from the hospital
after the biopsy,
thinking of the indignities
inflicted on my body,
cold, exploratory fingers,
the insertions,
the ardent desire
to say
“Enough,
no more!”

Oh God,
I am so cold.

Fierce winds
push me
along a snow-packed road.

I dream of sunshine
of summer flowers,

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of chipmunks and squirrels,
of bird seed scattered
so others may survive.

I dream of five deer
walking at midnight
through my garden.

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Magic,
their shadows
under moonlight
on the snow.

I skid into a snow bank
and my world shakes in shock.

A thirty-wheeler slithers by:
there are so many ways to die.

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Comment: Was it really only five years ago that I wrote those lines? I hadn’t even started this blog back then. So much melted snow, so much water under so many bridges. I look back at my journal and read that on April 1, 2020, in the USA, there were 3,800 dead from Covidis and 300,000 people affected. This morning, when I got up, those figures were higher, much higher: 63,019 dead and 1,070,032 affected. What a difference a month makes, let alone five years.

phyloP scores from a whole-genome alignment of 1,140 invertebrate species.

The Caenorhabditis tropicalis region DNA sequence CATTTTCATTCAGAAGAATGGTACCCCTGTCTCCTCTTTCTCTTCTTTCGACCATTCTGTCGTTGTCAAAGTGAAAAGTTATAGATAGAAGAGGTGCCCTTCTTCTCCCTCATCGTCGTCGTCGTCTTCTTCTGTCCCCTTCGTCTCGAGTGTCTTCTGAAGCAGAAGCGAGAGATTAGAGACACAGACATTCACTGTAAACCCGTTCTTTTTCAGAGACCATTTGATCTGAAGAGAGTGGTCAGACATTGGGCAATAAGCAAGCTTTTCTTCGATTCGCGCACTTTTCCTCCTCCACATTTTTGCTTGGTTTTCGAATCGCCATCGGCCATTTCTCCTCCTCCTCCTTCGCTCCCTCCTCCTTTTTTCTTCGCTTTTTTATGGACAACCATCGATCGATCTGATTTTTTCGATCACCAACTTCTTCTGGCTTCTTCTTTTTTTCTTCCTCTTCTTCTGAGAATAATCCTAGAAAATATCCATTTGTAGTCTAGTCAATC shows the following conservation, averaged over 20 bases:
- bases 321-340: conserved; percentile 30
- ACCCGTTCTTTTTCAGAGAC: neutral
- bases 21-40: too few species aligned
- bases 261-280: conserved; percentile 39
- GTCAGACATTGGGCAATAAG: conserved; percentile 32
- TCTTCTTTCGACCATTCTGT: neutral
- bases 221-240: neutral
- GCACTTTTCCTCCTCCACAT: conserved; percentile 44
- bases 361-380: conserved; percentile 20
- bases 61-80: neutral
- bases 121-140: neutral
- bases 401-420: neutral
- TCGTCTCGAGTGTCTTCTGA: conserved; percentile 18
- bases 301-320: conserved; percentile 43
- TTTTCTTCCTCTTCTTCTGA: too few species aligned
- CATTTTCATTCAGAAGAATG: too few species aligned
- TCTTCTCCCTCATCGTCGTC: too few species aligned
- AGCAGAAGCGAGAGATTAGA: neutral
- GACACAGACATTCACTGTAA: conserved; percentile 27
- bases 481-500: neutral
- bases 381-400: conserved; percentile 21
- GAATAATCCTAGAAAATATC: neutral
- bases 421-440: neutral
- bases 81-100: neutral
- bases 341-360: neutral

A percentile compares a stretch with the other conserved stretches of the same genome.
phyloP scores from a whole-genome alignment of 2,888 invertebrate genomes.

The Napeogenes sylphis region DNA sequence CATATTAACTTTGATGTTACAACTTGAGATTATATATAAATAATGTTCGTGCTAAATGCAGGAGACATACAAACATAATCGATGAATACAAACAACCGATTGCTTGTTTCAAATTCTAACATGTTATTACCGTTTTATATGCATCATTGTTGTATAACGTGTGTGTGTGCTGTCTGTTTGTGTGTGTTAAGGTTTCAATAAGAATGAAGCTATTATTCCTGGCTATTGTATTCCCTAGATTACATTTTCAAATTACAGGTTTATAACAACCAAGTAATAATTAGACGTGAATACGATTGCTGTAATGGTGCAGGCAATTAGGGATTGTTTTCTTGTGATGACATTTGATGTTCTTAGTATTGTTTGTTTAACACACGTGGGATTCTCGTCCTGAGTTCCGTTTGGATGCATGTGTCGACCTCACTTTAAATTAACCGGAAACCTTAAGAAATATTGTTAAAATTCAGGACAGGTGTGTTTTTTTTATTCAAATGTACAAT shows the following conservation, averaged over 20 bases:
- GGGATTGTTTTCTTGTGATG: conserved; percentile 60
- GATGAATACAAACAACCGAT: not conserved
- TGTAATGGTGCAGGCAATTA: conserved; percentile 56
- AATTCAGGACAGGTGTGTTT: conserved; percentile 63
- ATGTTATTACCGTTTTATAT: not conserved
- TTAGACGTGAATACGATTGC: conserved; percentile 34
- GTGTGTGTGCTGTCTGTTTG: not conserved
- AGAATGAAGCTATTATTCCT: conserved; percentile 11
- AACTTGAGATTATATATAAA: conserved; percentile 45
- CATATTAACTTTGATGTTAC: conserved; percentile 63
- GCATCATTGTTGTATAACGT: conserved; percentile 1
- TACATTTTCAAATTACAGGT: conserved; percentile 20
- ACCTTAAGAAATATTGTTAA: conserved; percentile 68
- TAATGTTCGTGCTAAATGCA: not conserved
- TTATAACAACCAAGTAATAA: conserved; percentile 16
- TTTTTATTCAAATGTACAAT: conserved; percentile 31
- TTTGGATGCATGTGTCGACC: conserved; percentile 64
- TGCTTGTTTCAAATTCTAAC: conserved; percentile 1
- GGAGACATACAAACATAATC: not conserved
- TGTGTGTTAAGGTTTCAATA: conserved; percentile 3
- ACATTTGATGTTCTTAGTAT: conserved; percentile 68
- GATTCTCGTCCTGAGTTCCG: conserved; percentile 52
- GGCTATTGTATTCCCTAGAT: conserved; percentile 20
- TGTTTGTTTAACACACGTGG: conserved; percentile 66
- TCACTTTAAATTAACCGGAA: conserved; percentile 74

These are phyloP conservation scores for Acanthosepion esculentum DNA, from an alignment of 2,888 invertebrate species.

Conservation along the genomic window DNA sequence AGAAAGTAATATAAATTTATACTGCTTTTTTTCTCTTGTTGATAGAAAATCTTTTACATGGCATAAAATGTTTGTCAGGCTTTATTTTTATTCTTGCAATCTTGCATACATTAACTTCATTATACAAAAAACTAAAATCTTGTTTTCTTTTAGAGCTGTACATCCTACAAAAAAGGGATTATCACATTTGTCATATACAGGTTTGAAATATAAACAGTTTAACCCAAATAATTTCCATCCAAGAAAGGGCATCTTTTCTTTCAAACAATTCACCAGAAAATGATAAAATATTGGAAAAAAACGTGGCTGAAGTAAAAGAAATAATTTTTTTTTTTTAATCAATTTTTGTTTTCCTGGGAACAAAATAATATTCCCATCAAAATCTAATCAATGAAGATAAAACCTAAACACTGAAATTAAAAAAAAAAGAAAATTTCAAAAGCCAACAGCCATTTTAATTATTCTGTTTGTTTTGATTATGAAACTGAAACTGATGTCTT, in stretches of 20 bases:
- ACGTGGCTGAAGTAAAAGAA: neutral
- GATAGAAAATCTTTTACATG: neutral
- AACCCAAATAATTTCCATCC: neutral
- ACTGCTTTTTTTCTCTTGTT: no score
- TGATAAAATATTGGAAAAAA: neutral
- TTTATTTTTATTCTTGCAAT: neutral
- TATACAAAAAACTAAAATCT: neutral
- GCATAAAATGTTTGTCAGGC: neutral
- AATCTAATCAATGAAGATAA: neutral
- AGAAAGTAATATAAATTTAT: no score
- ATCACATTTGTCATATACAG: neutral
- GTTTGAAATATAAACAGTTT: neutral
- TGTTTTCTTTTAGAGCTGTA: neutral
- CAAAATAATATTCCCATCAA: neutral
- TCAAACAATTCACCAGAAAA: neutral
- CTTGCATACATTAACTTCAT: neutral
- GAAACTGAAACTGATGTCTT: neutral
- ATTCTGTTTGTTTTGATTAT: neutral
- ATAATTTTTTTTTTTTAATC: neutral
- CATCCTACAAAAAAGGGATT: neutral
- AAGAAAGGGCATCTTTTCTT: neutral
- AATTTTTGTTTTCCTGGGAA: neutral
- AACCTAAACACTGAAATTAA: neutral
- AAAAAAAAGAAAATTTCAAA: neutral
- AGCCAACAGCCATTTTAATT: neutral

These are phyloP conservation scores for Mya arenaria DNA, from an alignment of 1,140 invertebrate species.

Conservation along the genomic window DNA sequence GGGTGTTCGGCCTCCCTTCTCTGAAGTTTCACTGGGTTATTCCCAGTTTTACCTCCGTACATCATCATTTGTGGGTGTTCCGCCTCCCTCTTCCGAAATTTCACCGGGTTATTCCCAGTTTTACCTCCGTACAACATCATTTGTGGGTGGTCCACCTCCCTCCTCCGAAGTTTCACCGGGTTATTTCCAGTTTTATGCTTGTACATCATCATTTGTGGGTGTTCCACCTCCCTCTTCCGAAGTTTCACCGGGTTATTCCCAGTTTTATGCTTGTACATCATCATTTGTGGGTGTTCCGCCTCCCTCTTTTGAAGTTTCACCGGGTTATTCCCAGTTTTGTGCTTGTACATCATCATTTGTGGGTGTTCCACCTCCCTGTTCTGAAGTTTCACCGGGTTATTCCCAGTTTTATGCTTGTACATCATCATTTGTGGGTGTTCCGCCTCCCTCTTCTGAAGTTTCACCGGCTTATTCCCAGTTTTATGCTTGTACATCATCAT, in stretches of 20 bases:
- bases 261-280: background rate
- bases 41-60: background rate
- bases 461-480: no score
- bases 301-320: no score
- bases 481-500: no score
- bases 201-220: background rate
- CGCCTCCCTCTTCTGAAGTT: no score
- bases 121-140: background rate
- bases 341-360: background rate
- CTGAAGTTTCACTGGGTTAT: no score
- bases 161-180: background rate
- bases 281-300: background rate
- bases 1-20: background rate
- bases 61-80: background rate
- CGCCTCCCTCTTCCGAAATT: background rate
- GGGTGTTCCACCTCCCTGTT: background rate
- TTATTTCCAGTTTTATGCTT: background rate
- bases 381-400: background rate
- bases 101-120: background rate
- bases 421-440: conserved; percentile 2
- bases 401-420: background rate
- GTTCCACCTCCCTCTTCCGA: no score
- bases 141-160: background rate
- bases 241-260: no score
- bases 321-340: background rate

Affected, such a silly word when each individual person that these figures represent is, or was, a living, thinking, loving, human being, with an extended network of family and friends, each one of whom is in turn affected by the loss or sickness of a group member, be it a brother, a child, a sister, a mother, a father, a son, a daughter, or just a friend …  just a friend, another silly thing to say, as if just friends were not important, collateral damage, so to speak … and now, throughout our world, in macrocosm and in microcosm, we are, each one of us affected, in one way or another. Here in New Brunswick, Canada, we wash our hands, we wear masks, we stay home as much as possible, we maintain distancing when we go out on essential errands … I know it is different in other parts of Canada, and of the world, but we are all affected, and some so much more than others.

So, wherever you are, whoever you are, be strong, be brave, dance when and if you can, sing to yourself, sing for your family and friends, reach out to others, and above all take care of each other and survive.